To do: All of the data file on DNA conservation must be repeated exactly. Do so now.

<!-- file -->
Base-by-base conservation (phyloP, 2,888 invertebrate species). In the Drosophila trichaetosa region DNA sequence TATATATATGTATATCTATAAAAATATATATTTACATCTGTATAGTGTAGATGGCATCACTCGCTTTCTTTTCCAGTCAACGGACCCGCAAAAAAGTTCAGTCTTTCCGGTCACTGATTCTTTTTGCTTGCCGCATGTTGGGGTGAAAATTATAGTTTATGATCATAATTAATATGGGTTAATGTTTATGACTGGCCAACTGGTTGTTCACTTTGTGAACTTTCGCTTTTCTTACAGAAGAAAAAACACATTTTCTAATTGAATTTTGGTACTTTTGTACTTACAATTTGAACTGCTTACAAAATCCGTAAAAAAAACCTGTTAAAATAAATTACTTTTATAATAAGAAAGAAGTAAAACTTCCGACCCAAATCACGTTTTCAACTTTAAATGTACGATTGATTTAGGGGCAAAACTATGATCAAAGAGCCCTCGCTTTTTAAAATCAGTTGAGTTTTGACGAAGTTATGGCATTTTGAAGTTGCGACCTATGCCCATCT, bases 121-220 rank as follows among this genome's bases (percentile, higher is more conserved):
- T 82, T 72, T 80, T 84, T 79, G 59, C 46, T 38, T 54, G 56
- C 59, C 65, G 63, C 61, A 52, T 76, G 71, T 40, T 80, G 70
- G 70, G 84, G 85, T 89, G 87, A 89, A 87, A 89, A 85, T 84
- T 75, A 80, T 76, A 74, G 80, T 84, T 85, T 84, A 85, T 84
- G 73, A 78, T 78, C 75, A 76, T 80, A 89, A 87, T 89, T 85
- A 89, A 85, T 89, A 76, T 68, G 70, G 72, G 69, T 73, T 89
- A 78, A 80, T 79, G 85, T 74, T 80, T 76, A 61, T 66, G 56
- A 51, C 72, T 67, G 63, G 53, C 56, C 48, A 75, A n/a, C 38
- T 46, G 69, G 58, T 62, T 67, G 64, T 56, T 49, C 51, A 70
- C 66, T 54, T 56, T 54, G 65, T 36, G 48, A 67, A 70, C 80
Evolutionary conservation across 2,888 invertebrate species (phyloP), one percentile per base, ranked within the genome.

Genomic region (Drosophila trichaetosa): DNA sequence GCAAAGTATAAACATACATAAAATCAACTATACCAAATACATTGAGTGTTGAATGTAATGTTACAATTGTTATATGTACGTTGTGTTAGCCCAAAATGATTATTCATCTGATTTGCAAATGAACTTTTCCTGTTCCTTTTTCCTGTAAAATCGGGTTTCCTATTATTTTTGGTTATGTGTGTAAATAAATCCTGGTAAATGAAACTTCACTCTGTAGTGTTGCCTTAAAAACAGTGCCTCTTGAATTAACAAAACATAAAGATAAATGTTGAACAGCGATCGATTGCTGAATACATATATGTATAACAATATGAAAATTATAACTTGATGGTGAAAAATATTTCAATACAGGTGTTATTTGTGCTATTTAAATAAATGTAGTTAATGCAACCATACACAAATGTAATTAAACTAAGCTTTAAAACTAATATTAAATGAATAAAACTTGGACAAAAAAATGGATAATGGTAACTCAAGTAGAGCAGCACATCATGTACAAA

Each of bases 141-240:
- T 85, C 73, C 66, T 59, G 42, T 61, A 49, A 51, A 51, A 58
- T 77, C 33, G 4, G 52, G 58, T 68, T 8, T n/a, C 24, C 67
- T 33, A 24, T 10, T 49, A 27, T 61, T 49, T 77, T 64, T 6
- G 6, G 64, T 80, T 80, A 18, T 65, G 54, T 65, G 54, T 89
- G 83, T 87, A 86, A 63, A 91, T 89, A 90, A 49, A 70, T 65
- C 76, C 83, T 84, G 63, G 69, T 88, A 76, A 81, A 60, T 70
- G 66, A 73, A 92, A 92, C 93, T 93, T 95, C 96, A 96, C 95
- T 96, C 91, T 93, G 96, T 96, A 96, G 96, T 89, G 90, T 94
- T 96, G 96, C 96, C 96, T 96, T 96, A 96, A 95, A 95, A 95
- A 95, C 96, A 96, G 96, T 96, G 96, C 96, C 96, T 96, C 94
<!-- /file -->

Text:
Base-by-base conservation (phyloP, 2,888 invertebrate species). In the Drosophila trichaetosa region DNA sequence TATATATATGTATATCTATAAAAATATATATTTACATCTGTATAGTGTAGATGGCATCACTCGCTTTCTTTTCCAGTCAACGGACCCGCAAAAAAGTTCAGTCTTTCCGGTCACTGATTCTTTTTGCTTGCCGCATGTTGGGGTGAAAATTATAGTTTATGATCATAATTAATATGGGTTAATGTTTATGACTGGCCAACTGGTTGTTCACTTTGTGAACTTTCGCTTTTCTTACAGAAGAAAAAACACATTTTCTAATTGAATTTTGGTACTTTTGTACTTACAATTTGAACTGCTTACAAAATCCGTAAAAAAAACCTGTTAAAATAAATTACTTTTATAATAAGAAAGAAGTAAAACTTCCGACCCAAATCACGTTTTCAACTTTAAATGTACGATTGATTTAGGGGCAAAACTATGATCAAAGAGCCCTCGCTTTTTAAAATCAGTTGAGTTTTGACGAAGTTATGGCATTTTGAAGTTGCGACCTATGCCCATCT, bases 121-220 rank as follows among this genome's bases (percentile, higher is more conserved):
- T 82, T 72, T 80, T 84, T 79, G 59, C 46, T 38, T 54, G 56
- C 59, C 65, G 63, C 61, A 52, T 76, G 71, T 40, T 80, G 70
- G 70, G 84, G 85, T 89, G 87, A 89, A 87, A 89, A 85, T 84
- T 75, A 80, T 76, A 74, G 80, T 84, T 85, T 84, A 85, T 84
- G 73, A 78, T 78, C 75, A 76, T 80, A 89, A 87, T 89, T 85
- A 89, A 85, T 89, A 76, T 68, G 70, G 72, G 69, T 73, T 89
- A 78, A 80, T 79, G 85, T 74, T 80, T 76, A 61, T 66, G 56
- A 51, C 72, T 67, G 63, G 53, C 56, C 48, A 75, A n/a, C 38
- T 46, G 69, G 58, T 62, T 67, G 64, T 56, T 49, C 51, A 70
- C 66, T 54, T 56, T 54, G 65, T 36, G 48, A 67, A 70, C 80
Evolutionary conservation across 2,888 invertebrate species (phyloP), one percentile per base, ranked within the genome.

Genomic region (Drosophila trichaetosa): DNA sequence GCAAAGTATAAACATACATAAAATCAACTATACCAAATACATTGAGTGTTGAATGTAATGTTACAATTGTTATATGTACGTTGTGTTAGCCCAAAATGATTATTCATCTGATTTGCAAATGAACTTTTCCTGTTCCTTTTTCCTGTAAAATCGGGTTTCCTATTATTTTTGGTTATGTGTGTAAATAAATCCTGGTAAATGAAACTTCACTCTGTAGTGTTGCCTTAAAAACAGTGCCTCTTGAATTAACAAAACATAAAGATAAATGTTGAACAGCGATCGATTGCTGAATACATATATGTATAACAATATGAAAATTATAACTTGATGGTGAAAAATATTTCAATACAGGTGTTATTTGTGCTATTTAAATAAATGTAGTTAATGCAACCATACACAAATGTAATTAAACTAAGCTTTAAAACTAATATTAAATGAATAAAACTTGGACAAAAAAATGGATAATGGTAACTCAAGTAGAGCAGCACATCATGTACAAA

Each of bases 141-240:
- T 85, C 73, C 66, T 59, G 42, T 61, A 49, A 51, A 51, A 58
- T 77, C 33, G 4, G 52, G 58, T 68, T 8, T n/a, C 24, C 67
- T 33, A 24, T 10, T 49, A 27, T 61, T 49, T 77, T 64, T 6
- G 6, G 64, T 80, T 80, A 18, T 65, G 54, T 65, G 54, T 89
- G 83, T 87, A 86, A 63, A 91, T 89, A 90, A 49, A 70, T 65
- C 76, C 83, T 84, G 63, G 69, T 88, A 76, A 81, A 60, T 70
- G 66, A 73, A 92, A 92, C 93, T 93, T 95, C 96, A 96, C 95
- T 96, C 91, T 93, G 96, T 96, A 96, G 96, T 89, G 90, T 94
- T 96, G 96, C 96, C 96, T 96, T 96, A 96, A 95, A 95, A 95
- A 95, C 96, A 96, G 96, T 96, G 96, C 96, C 96, T 96, C 94